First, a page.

House prices increased slightly in March, but a quarterly gain of just 1.6% suggests the market rebound may again be beginning to level off, according to the latest Halifax House Price Index.
Last month saw house prices increase by 0.9%, while the total rise in the first quarter of 2006, was just 1.6%, a smaller rise than the 2.3% gain in the last three months of 2005. The standardised average house price is now £175,215.
This brings the annual rate of house price inflation to 6.2%, which although showing a strengthening in price growth compared to the 3% in the third quarter of 2005, it is still significantly less than the 9.7% of this time last year.
Halifax says the latest figures suggest the level of housing market activity may be levelling out following a marked improvement during the second half of 2005, as the number of mortgage approvals fell for the first time in 15 months, during February.
Meanwhile, the biggest house price rises in the first quarter were in Wales with a rise of 4.5%, followed by a 3.4% rise in East Anglia, while in the East Midlands house prices increased by 3%. And for the first time the average house price in both the East Midlands and Wales passes the £150,000 mark.
The figures also reveal the annual rate of house price inflation has slowed in all regions of the UK over the past year, with the exception of Greater London where the increase in the past 12 months of 7.2% outstrips the gain in the previous year of 1.1%.
Halifax says housing demand remains well underpinned by a strengthening economy, high employment and low interest rates, but warns a weakening labour market, the continuing high level of house prices in relation to earnings and extra pressure on householders finances are expected to curb demand.
However, Halifax says UK house prices are still forecast to rise by 3% during 2006, to keep broadly in line with the predicted rise in retail price inflation.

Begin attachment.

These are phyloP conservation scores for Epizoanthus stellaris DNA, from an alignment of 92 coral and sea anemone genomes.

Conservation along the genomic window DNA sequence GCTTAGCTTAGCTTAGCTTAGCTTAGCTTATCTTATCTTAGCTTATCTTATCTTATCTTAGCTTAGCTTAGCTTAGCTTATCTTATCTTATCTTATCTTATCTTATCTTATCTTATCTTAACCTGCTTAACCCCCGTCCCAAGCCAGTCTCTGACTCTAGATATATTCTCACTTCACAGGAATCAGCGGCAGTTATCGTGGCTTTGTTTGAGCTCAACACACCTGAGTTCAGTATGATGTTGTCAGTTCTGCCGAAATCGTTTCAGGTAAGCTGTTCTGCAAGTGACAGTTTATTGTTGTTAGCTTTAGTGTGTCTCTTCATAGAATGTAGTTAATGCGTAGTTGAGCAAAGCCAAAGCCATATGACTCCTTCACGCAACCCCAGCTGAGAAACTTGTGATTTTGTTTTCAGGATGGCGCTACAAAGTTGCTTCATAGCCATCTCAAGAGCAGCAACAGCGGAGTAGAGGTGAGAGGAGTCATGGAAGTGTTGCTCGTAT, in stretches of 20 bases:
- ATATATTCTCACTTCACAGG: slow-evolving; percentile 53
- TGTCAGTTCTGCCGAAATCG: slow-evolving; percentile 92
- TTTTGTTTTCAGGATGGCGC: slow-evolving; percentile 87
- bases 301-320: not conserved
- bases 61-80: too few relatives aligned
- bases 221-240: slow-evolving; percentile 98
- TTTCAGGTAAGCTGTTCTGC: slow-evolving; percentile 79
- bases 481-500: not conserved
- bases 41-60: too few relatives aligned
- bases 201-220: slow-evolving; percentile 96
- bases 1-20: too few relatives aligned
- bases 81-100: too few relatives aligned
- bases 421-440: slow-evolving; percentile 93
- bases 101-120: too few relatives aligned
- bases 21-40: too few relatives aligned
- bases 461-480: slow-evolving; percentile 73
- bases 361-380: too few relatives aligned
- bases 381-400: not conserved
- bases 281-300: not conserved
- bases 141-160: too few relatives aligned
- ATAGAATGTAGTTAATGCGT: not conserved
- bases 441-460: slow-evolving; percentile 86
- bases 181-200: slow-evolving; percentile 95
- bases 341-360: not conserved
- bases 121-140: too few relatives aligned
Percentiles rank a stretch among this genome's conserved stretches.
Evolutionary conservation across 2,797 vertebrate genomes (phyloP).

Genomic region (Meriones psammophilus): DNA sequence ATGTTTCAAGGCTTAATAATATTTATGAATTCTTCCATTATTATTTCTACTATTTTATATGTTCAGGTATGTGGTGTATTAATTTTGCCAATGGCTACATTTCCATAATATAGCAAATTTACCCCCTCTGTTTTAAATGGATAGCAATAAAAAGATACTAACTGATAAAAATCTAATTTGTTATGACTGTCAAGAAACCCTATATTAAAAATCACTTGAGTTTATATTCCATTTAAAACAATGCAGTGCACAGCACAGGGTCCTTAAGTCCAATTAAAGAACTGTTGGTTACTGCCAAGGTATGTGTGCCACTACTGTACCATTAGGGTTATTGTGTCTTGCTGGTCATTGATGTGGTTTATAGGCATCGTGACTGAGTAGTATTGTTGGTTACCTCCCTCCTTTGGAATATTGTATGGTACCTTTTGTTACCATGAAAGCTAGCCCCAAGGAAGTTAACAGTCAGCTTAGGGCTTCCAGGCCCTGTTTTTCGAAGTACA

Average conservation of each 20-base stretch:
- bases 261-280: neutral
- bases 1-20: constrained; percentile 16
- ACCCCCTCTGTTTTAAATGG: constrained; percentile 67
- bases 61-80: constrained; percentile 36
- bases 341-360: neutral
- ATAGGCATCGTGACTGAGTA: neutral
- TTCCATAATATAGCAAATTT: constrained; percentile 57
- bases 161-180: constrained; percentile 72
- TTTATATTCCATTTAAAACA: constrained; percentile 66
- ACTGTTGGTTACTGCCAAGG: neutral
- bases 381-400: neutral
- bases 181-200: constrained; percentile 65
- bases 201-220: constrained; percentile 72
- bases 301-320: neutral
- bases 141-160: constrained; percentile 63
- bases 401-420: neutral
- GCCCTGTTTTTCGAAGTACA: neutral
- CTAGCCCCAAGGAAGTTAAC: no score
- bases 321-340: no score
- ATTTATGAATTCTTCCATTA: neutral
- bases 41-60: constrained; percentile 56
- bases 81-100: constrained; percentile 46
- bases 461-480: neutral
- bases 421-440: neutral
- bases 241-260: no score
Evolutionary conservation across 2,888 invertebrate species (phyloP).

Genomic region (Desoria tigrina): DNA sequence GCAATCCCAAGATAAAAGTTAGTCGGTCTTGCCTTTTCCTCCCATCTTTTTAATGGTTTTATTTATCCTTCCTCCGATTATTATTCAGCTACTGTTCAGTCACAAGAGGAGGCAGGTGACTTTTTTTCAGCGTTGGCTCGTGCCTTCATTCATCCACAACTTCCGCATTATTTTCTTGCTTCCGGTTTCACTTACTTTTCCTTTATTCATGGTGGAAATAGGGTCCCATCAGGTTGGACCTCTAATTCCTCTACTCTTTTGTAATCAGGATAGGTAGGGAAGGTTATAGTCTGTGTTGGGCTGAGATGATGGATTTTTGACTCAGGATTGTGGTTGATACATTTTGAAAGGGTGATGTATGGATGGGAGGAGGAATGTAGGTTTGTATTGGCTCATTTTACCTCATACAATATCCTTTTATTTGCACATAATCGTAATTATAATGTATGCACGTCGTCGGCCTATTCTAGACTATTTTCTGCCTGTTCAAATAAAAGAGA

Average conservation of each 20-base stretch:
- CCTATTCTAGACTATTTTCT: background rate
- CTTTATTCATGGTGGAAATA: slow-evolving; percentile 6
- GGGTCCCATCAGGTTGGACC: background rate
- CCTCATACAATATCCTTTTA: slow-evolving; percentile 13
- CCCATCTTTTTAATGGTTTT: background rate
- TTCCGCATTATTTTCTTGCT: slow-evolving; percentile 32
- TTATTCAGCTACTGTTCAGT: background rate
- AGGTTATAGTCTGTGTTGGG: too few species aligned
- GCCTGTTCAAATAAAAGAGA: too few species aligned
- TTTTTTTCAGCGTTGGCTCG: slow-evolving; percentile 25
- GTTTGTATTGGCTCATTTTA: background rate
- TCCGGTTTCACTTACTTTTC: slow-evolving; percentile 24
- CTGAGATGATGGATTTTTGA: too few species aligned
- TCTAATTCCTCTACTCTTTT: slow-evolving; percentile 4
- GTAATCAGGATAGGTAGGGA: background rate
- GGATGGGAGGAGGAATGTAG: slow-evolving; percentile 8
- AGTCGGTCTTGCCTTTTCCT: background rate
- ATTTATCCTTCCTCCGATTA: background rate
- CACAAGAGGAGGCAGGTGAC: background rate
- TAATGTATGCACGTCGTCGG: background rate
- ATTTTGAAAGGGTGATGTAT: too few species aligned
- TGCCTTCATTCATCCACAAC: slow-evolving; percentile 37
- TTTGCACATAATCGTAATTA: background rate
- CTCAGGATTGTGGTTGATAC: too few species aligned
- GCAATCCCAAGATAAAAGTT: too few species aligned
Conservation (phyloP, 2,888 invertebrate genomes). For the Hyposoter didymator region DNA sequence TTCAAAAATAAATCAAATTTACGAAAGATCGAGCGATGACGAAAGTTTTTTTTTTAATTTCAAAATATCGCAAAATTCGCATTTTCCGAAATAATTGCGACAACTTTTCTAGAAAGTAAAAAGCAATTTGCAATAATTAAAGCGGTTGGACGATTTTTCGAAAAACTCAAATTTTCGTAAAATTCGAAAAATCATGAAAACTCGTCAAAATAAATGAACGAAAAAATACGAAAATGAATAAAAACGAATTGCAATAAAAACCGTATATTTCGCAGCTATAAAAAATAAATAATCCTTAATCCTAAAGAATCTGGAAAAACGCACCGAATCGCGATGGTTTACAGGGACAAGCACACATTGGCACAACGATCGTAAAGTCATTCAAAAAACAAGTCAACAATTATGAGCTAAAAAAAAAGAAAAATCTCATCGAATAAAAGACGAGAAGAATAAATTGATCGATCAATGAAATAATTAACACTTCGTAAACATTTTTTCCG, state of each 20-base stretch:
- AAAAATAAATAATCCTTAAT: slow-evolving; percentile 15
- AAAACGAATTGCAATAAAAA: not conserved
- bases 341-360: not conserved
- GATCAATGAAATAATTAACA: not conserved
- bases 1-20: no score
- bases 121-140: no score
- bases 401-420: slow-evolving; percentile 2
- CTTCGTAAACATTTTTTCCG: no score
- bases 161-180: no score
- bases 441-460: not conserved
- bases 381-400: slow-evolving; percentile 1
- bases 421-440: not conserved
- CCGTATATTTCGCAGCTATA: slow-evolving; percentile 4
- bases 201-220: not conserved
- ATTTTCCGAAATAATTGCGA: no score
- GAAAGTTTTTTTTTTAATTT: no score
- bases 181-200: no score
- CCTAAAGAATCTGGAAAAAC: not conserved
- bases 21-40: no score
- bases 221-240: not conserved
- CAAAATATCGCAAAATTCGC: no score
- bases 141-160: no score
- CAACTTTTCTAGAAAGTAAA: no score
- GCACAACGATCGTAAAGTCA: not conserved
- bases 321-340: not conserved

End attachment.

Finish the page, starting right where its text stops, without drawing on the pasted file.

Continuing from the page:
The data also reveals the north-south divide on house prices is now the smallest it has been for eight and a half years, as faster house price growth in the north over the last 12 months has caused the ratio between prices in the north and south to narrow.
In the first quarter of 2006, the average house price in the south stood at 1.56 times the average in the north, compared with a peak of 2.19 times in the second quarter of 2002, and is well below the 1.69 average recorded since 1983.
In monetary terms it means the difference between the average price in the two regions has fallen by £12,350 over the past two years with prices in the south £79,400 higher than in the north during the first three months of 2006, which is £19,600 lower than in 2003 when the difference stood at a record £99,000.
Martin Ellis, chief economist at Halifax, says despite the increase in March and the average house price breaking the £175,000 barrier for the first time, the rise in prices in the first three months of 2006 was smaller than the gains recorded in the two final quarters of 2005 and warns there are also signs that housing market activity may be beginning to level off.
He adds: “The weakening in the labour market, the continuing high level of house prices in relation to earnings and pressure on householders’ finances from the recent hikes in utility and council tax bills are all expected to curb demand in the coming months, therefore preventing a sustained acceleration in house price inflation.”
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